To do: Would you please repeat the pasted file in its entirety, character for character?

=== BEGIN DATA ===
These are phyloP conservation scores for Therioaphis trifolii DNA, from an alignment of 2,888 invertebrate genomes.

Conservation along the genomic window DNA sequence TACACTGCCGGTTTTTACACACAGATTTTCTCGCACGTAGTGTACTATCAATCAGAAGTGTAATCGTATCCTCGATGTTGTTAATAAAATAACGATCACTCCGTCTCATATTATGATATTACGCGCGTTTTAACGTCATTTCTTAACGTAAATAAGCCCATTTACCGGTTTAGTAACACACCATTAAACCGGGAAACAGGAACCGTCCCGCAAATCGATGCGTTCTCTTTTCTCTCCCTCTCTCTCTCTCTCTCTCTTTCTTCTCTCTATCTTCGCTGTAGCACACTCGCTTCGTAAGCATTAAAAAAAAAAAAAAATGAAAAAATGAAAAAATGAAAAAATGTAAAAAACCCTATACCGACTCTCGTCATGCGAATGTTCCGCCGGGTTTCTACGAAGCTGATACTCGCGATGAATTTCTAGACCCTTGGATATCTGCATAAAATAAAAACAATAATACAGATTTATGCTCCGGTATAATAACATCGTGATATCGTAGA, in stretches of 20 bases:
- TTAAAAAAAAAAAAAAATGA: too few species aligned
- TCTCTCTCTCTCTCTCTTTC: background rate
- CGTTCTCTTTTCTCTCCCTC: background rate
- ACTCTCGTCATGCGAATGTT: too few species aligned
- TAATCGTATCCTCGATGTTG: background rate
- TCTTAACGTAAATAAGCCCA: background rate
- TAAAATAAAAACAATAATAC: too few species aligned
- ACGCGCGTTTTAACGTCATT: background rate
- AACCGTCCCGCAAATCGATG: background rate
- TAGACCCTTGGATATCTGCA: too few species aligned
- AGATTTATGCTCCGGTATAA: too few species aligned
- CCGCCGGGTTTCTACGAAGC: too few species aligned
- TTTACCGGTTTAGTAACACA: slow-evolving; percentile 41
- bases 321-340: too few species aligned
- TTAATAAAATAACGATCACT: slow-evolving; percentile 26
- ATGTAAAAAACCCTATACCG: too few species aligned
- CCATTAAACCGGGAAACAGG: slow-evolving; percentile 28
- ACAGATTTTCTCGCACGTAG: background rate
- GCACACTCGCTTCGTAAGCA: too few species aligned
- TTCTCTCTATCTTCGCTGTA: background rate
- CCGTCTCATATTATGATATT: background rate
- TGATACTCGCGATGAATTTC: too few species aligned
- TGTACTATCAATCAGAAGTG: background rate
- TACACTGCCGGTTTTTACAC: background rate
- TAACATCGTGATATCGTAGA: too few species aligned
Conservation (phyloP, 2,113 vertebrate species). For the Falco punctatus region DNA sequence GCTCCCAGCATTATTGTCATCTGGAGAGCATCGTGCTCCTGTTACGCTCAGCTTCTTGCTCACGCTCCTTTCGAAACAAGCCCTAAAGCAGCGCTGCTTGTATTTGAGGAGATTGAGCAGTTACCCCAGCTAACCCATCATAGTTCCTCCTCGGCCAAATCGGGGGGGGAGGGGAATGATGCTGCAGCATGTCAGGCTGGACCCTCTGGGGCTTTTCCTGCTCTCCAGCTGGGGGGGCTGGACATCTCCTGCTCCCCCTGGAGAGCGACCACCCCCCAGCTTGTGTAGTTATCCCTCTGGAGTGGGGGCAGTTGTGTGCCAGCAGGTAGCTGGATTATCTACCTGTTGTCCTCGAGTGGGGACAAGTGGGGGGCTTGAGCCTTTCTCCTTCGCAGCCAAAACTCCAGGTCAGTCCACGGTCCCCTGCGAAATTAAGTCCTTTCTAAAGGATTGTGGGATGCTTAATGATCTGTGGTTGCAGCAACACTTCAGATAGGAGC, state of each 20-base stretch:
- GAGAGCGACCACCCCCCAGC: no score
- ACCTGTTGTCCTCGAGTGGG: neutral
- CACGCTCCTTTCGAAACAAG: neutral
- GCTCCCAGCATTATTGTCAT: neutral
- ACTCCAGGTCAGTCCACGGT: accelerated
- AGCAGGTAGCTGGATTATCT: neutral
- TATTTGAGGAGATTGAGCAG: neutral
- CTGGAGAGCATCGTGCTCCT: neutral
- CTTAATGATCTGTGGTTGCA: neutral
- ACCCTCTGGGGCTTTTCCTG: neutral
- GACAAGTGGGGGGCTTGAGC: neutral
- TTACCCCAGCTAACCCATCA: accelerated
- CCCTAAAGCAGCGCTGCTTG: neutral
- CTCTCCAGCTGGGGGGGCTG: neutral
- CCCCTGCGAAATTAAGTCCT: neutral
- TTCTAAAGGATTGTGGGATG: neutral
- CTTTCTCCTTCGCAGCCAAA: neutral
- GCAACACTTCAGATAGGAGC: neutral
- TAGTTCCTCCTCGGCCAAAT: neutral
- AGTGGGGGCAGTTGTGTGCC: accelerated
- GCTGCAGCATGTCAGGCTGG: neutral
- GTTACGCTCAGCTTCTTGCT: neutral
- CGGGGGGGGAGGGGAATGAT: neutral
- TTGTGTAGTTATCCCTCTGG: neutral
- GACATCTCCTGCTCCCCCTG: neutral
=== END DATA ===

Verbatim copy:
These are phyloP conservation scores for Therioaphis trifolii DNA, from an alignment of 2,888 invertebrate genomes.

Conservation along the genomic window DNA sequence TACACTGCCGGTTTTTACACACAGATTTTCTCGCACGTAGTGTACTATCAATCAGAAGTGTAATCGTATCCTCGATGTTGTTAATAAAATAACGATCACTCCGTCTCATATTATGATATTACGCGCGTTTTAACGTCATTTCTTAACGTAAATAAGCCCATTTACCGGTTTAGTAACACACCATTAAACCGGGAAACAGGAACCGTCCCGCAAATCGATGCGTTCTCTTTTCTCTCCCTCTCTCTCTCTCTCTCTCTTTCTTCTCTCTATCTTCGCTGTAGCACACTCGCTTCGTAAGCATTAAAAAAAAAAAAAAATGAAAAAATGAAAAAATGAAAAAATGTAAAAAACCCTATACCGACTCTCGTCATGCGAATGTTCCGCCGGGTTTCTACGAAGCTGATACTCGCGATGAATTTCTAGACCCTTGGATATCTGCATAAAATAAAAACAATAATACAGATTTATGCTCCGGTATAATAACATCGTGATATCGTAGA, in stretches of 20 bases:
- TTAAAAAAAAAAAAAAATGA: too few species aligned
- TCTCTCTCTCTCTCTCTTTC: background rate
- CGTTCTCTTTTCTCTCCCTC: background rate
- ACTCTCGTCATGCGAATGTT: too few species aligned
- TAATCGTATCCTCGATGTTG: background rate
- TCTTAACGTAAATAAGCCCA: background rate
- TAAAATAAAAACAATAATAC: too few species aligned
- ACGCGCGTTTTAACGTCATT: background rate
- AACCGTCCCGCAAATCGATG: background rate
- TAGACCCTTGGATATCTGCA: too few species aligned
- AGATTTATGCTCCGGTATAA: too few species aligned
- CCGCCGGGTTTCTACGAAGC: too few species aligned
- TTTACCGGTTTAGTAACACA: slow-evolving; percentile 41
- bases 321-340: too few species aligned
- TTAATAAAATAACGATCACT: slow-evolving; percentile 26
- ATGTAAAAAACCCTATACCG: too few species aligned
- CCATTAAACCGGGAAACAGG: slow-evolving; percentile 28
- ACAGATTTTCTCGCACGTAG: background rate
- GCACACTCGCTTCGTAAGCA: too few species aligned
- TTCTCTCTATCTTCGCTGTA: background rate
- CCGTCTCATATTATGATATT: background rate
- TGATACTCGCGATGAATTTC: too few species aligned
- TGTACTATCAATCAGAAGTG: background rate
- TACACTGCCGGTTTTTACAC: background rate
- TAACATCGTGATATCGTAGA: too few species aligned
Conservation (phyloP, 2,113 vertebrate species). For the Falco punctatus region DNA sequence GCTCCCAGCATTATTGTCATCTGGAGAGCATCGTGCTCCTGTTACGCTCAGCTTCTTGCTCACGCTCCTTTCGAAACAAGCCCTAAAGCAGCGCTGCTTGTATTTGAGGAGATTGAGCAGTTACCCCAGCTAACCCATCATAGTTCCTCCTCGGCCAAATCGGGGGGGGAGGGGAATGATGCTGCAGCATGTCAGGCTGGACCCTCTGGGGCTTTTCCTGCTCTCCAGCTGGGGGGGCTGGACATCTCCTGCTCCCCCTGGAGAGCGACCACCCCCCAGCTTGTGTAGTTATCCCTCTGGAGTGGGGGCAGTTGTGTGCCAGCAGGTAGCTGGATTATCTACCTGTTGTCCTCGAGTGGGGACAAGTGGGGGGCTTGAGCCTTTCTCCTTCGCAGCCAAAACTCCAGGTCAGTCCACGGTCCCCTGCGAAATTAAGTCCTTTCTAAAGGATTGTGGGATGCTTAATGATCTGTGGTTGCAGCAACACTTCAGATAGGAGC, state of each 20-base stretch:
- GAGAGCGACCACCCCCCAGC: no score
- ACCTGTTGTCCTCGAGTGGG: neutral
- CACGCTCCTTTCGAAACAAG: neutral
- GCTCCCAGCATTATTGTCAT: neutral
- ACTCCAGGTCAGTCCACGGT: accelerated
- AGCAGGTAGCTGGATTATCT: neutral
- TATTTGAGGAGATTGAGCAG: neutral
- CTGGAGAGCATCGTGCTCCT: neutral
- CTTAATGATCTGTGGTTGCA: neutral
- ACCCTCTGGGGCTTTTCCTG: neutral
- GACAAGTGGGGGGCTTGAGC: neutral
- TTACCCCAGCTAACCCATCA: accelerated
- CCCTAAAGCAGCGCTGCTTG: neutral
- CTCTCCAGCTGGGGGGGCTG: neutral
- CCCCTGCGAAATTAAGTCCT: neutral
- TTCTAAAGGATTGTGGGATG: neutral
- CTTTCTCCTTCGCAGCCAAA: neutral
- GCAACACTTCAGATAGGAGC: neutral
- TAGTTCCTCCTCGGCCAAAT: neutral
- AGTGGGGGCAGTTGTGTGCC: accelerated
- GCTGCAGCATGTCAGGCTGG: neutral
- GTTACGCTCAGCTTCTTGCT: neutral
- CGGGGGGGGAGGGGAATGAT: neutral
- TTGTGTAGTTATCCCTCTGG: neutral
- GACATCTCCTGCTCCCCCTG: neutral